Sunday, 13 September 2015

Corner House - Dining in the Gardens

Corner House is rather special. Nested in the middle of the Botanic Gardens, the two-storey restaurant is understatedly elegant in a cosy setting, with an effortlessly intimate ambience. We were led upstairs through a small dining room to the glazed veranda, seated among the lush tree tops in a glowing cocoon. Notwithstanding the Botanics Gardens has recently been made Singapore’s first UNESCO World heritage site, I believe it was totally apt and justifiable when he described the venue as “badass”.



Chef Jason Tan serves Gastro-Botanica cuisine; he takes French classic culinary grounding, injects inspirations that transpired from his travels and focuses on the elaboration of edible plants - lots of pretty words. The menu offered a choice of 4 or 6 courses, as well as an 8-course tasting menu. We started with a couple of snacks: toasted buckwheat crackers with a dollop of cream cheese & tobiko and oyster leaf with a droplet of yuzu. 

Hokkaido Scallop Miso, Ikura roe, burnt orange, yuzu, rice cracker
Again the portion for seafood dishes is comparatively generous. The thick discs of jumbo scallops lusciously creamy, subtly seasoned by a thin glaze of savoury miso without puncturing the oceanic sweetness of the fleshy morsel, heightened by the popping of the juicy marinated roe. The balanced combination of burnt orange and yuzu gave an unfamiliar twist to the citrus fragrance, which complimented the scallop beautifully.

He was impressed.

French Royale Oyster Au naturel, plum granité, basil seed, caviaroli
I’m loving the presentation – very Heston. It was a little odd  to find two oyster-shaped porcelain dish instead of shucked oyster shells… and the dry ice was making funny noises as the steam dries out.

As an avid oyster lover, I have had some pretty epic oyster dishes. This may be one of my favourites. The seemingly clear granité was refreshingly flavoured with something sweet. It says plum on the menu, but I thought it was more like blue ginger, perhaps I was distracted by the herby basil seeds. Regardless the cold breath of earthy fragrance worked well with the creamy oyster sacs hidden beneath the smile pile of shaved ice. And yes there were at least 2 oysters per ‘shell’. Great start.

New Zealand cod “crispy scales” salt baked French beetroot, lemon, aged shaoxing emulsion
So this is how fish would look if they had goose-bumps... Chef has taken crispy skin to a new level. The dainty cod fillet was slithery and succulent, contrasted by the delicately fragile skin and the toasted, brittle scales, creating a stimulating mouthfeel.

What we couldn’t get our heads around, was the beetroot. On its own it was fine; sweet with a soft crunch, but its abundance was overpowering the gentle fish and shaoxing aroma. In my humble opinion, I’d suggest celeriac or turnip paired with nettle, or asparagus.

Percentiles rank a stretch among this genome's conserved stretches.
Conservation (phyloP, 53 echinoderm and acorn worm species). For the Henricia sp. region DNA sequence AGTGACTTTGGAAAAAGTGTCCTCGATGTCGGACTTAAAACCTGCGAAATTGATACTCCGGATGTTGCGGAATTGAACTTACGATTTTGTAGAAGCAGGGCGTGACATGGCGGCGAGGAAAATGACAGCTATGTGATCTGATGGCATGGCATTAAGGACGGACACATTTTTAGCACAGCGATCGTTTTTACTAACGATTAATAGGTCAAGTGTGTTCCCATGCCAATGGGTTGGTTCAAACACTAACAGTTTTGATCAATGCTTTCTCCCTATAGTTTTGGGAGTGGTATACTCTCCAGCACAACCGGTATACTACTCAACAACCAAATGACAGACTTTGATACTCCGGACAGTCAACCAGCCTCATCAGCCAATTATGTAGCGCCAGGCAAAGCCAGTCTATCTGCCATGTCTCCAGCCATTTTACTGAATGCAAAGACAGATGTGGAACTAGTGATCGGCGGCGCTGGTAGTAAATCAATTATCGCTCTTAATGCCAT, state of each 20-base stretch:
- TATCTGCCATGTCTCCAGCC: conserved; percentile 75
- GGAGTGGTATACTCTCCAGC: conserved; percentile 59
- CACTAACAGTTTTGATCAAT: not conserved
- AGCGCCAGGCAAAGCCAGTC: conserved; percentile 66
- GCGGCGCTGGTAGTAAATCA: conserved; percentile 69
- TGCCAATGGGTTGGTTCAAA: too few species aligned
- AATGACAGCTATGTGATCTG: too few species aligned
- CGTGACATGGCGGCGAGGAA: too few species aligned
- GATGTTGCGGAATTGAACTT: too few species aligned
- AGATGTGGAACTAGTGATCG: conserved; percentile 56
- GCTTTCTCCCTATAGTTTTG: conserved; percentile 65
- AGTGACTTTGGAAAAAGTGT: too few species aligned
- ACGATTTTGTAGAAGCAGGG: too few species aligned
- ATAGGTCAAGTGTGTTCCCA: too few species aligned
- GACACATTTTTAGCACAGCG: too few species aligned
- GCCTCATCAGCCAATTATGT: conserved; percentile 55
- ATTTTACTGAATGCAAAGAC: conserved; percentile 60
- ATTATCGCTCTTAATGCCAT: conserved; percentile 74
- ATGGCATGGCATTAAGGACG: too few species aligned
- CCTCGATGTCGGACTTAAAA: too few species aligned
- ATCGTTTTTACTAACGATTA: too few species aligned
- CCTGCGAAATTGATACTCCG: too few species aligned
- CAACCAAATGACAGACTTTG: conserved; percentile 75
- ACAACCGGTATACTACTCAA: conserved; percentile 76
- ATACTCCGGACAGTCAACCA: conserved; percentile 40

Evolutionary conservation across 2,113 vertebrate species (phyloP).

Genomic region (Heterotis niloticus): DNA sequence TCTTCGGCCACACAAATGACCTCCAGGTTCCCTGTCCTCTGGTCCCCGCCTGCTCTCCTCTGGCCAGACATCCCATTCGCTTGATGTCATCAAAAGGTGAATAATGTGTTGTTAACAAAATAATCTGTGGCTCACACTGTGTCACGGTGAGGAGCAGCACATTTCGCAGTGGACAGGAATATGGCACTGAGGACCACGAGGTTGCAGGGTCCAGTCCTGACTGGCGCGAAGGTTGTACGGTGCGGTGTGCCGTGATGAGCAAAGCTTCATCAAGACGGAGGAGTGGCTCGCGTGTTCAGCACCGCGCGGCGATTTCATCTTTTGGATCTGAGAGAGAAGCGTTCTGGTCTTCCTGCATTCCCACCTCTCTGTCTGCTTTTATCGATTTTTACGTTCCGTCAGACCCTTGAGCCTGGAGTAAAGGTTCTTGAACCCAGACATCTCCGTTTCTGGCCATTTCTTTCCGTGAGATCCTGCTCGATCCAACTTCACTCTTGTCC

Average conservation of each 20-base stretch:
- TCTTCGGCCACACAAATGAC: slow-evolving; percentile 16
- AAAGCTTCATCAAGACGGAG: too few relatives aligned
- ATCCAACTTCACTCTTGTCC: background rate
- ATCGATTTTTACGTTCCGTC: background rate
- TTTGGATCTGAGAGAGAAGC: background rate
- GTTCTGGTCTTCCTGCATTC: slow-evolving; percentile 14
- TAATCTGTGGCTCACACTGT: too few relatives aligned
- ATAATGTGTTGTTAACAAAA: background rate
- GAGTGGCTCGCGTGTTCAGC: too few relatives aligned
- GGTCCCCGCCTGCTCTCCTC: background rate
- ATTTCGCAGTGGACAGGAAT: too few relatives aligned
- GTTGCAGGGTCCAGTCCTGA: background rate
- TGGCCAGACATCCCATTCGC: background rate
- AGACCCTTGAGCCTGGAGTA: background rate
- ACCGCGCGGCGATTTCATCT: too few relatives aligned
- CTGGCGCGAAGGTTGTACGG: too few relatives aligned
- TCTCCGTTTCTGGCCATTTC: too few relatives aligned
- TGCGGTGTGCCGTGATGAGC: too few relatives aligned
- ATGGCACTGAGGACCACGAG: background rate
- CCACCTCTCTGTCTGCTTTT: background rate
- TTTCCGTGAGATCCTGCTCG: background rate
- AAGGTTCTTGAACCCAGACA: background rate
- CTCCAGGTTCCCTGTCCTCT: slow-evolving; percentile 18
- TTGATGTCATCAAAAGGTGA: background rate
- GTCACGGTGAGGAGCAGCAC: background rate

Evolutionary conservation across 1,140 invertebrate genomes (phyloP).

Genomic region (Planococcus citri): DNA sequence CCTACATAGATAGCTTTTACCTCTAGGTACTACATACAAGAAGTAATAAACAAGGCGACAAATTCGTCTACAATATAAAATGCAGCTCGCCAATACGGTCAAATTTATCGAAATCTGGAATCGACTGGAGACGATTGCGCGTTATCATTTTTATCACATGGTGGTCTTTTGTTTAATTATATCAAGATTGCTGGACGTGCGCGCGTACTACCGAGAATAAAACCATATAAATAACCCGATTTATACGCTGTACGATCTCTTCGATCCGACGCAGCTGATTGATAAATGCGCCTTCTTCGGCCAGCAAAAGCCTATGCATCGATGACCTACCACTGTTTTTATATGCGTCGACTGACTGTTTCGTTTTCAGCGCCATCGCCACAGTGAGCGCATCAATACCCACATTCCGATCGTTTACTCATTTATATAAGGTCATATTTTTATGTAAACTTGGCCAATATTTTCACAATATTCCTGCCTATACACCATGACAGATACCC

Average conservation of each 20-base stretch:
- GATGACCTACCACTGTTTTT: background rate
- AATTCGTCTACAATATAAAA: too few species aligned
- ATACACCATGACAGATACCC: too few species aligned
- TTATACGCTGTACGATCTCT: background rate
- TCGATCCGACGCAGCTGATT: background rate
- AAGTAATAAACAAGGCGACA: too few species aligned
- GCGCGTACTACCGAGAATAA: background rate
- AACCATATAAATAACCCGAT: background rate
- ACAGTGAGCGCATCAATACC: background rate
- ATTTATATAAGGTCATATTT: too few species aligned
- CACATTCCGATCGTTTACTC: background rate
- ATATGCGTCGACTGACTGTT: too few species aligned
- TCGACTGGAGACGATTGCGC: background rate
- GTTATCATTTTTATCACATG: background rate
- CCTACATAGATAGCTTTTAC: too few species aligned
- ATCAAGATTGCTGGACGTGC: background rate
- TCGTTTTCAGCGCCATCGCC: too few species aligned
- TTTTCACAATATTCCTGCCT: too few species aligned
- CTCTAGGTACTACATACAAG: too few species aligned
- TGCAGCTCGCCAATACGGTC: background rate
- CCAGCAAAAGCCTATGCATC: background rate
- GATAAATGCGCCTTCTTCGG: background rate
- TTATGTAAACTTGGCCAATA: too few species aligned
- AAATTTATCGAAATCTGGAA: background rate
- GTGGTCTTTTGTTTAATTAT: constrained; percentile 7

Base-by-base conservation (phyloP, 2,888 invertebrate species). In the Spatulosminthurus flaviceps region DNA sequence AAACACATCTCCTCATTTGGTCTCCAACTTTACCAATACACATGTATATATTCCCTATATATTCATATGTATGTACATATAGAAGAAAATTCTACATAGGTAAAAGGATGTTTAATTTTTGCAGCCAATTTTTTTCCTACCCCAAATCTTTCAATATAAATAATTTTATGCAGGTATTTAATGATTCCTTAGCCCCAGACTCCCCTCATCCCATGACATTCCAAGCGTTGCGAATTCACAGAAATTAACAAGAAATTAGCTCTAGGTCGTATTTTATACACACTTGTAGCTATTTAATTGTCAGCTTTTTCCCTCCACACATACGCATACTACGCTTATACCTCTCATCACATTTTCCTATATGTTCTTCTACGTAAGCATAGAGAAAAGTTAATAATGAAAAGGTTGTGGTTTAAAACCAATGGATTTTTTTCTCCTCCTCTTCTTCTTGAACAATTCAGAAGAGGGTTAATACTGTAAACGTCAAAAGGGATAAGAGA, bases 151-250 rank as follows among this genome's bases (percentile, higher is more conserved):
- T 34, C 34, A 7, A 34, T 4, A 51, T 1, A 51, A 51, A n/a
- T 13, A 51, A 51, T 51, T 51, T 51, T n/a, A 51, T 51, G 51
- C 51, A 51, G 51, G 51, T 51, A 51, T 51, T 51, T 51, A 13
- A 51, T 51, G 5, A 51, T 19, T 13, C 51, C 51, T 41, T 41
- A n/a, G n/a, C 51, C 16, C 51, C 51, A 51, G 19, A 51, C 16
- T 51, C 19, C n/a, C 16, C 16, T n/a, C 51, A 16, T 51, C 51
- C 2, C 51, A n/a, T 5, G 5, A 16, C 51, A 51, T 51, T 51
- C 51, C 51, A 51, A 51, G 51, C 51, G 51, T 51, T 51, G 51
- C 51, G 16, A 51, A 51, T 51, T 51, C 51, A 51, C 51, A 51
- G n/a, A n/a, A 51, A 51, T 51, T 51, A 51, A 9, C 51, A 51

Oignon doux des Cevennes 62 degree egg, buckwheat, noisette crouton
The sweet onion veloute was thick but airy, each spoonful was concentrated French onion soup in velvet with faint traces of nutty scent. Underneath the two sheets of onion crisp lies the onsen egg. I broke into the custardy yolk, which further enriched the structure of the savoury soup, while the wobbly whites added to another silky texture. It was delicious.

So far our two courses have silently arrived at our table. The staff appears to be well-trained and we have felt quite well looked after so far, yet the lack of introduction to our dishes was somewhat tainting the experience. Luckily when we asked, our server was eloquent in the introductions.

Japanese A4 Toriyama beef (supplement $42) sweetcorn, yellow mustard seed, natural jus
This was insane. The marbling on the Wagyu beef was oozing buttery bovine richness; the meat was soft on tongue, and each bite was a mini explosion of the melted beef juice in mouth. It was immensely satisfying. We have been spoilt with some extraordinary meat and this is undoubtedly up there with the top-notch beef we have had.

The sugary sweet corn accompaniment was quite unusual, but the sweetness did well to break up the beefy grease. 

Pork Collar foie gras, medjool dates, Indonesian long pepper jus
By contrast the pork collar is looking undeniably less enticing. Despite the presentation, or the lack of, the strips of pork was excellent. Laced with springy collagen and translucent lard, the tenderised muscles were marshmallow-soft with a slight bounce, bursting with piggy flavours as the grease melts from chewing. (It was no Wagyu beef though.) I didn’t note any hints of foie gras, but the meat itself was already quite heavy so I didn’t miss it, not to mention the foie gras overload from Les Amis the day before.

My Interpretation of Kaya Toast pandan, coconut, gula Melaka, muscovado sable and yuzu
The deconstruction of Kaya toast, served with a generous portion of air, was an ensemble of delicious sweet treats. My favourite was the crème caramel sandwiched in two crumbly biscuits, though there was nothing ‘kaya’ about it. It is unusual for the both of us to choose the same dessert, however it’s fair to say this was the most interesting option. Unless you’re a durian lover, in which case the durian BB pudding could be a winner. Not for me though, thank you.

We thoroughly enjoyed Corner House. The food was exceptional; flavours were balanced, execution was precise and recipes had a good dose of creativity. Service was generally good, they semi-passed the napkin test and fussed over us without being intrusive. It was also nice to meet Chef as he saw us off at the end of the evening. 

We decided it was the best meal we have had in Singapore so far – it's official ;)

Corner House
1 Cluny Road
Singapore Botanic Gardens (Nassim Gate)
Singapore 259569
Tel: +65 6469 1000

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